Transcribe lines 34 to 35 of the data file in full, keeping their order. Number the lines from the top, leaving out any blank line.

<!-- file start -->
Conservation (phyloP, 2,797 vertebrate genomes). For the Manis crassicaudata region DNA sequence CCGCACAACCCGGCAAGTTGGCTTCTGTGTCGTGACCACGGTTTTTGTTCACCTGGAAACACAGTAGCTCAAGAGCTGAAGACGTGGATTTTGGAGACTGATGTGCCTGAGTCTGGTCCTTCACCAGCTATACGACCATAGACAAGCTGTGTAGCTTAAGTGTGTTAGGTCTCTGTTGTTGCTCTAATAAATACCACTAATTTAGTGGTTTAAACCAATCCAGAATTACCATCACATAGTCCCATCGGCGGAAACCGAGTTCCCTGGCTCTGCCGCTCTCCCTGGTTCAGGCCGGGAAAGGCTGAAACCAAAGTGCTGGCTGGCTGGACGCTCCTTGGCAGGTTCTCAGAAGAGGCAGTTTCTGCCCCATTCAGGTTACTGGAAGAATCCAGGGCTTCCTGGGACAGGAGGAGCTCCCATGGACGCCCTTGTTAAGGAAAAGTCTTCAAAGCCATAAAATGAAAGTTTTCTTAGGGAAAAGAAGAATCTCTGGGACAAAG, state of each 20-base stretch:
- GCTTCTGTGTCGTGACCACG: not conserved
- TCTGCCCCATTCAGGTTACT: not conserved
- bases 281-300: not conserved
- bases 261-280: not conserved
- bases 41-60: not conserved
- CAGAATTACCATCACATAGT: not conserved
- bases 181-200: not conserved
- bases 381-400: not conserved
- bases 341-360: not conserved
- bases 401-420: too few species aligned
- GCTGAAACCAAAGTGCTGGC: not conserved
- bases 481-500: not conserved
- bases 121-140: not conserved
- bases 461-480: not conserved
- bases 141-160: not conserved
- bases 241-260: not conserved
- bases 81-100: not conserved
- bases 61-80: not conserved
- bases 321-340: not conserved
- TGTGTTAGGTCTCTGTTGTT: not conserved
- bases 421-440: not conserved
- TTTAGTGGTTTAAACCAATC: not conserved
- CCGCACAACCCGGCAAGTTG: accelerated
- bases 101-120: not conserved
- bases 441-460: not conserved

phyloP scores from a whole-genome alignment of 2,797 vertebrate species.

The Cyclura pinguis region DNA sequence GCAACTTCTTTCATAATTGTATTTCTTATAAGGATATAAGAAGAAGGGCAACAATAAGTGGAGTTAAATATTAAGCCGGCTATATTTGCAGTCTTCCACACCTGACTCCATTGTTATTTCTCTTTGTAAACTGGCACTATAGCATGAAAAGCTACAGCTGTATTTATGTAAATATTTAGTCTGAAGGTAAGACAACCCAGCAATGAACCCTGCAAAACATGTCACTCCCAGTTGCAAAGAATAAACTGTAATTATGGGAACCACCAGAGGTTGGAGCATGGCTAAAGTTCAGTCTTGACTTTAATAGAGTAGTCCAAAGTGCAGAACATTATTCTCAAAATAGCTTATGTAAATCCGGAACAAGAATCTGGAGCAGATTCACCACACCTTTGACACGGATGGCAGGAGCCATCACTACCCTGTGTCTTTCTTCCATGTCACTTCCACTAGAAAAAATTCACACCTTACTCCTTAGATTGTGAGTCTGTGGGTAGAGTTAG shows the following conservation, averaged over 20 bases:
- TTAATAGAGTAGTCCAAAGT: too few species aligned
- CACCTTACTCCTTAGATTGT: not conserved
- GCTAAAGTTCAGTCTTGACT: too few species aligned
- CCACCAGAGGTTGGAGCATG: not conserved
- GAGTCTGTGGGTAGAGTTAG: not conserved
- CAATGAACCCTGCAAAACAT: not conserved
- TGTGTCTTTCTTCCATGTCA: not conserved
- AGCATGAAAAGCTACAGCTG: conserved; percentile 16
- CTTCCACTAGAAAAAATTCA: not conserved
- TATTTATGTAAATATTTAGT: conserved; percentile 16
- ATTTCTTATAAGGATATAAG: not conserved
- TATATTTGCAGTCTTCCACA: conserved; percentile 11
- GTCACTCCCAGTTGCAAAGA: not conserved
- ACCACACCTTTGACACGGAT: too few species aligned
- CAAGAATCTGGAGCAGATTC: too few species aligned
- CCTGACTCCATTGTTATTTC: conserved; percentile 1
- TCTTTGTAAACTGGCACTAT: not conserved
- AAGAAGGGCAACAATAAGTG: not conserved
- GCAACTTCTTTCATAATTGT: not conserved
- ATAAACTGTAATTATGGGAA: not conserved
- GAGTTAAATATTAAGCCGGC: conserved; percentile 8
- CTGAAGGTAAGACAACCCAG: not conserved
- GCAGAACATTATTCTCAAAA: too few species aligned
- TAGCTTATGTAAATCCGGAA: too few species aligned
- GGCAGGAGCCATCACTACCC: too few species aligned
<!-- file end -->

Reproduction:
- CAATGAACCCTGCAAAACAT: not conserved
- TGTGTCTTTCTTCCATGTCA: not conserved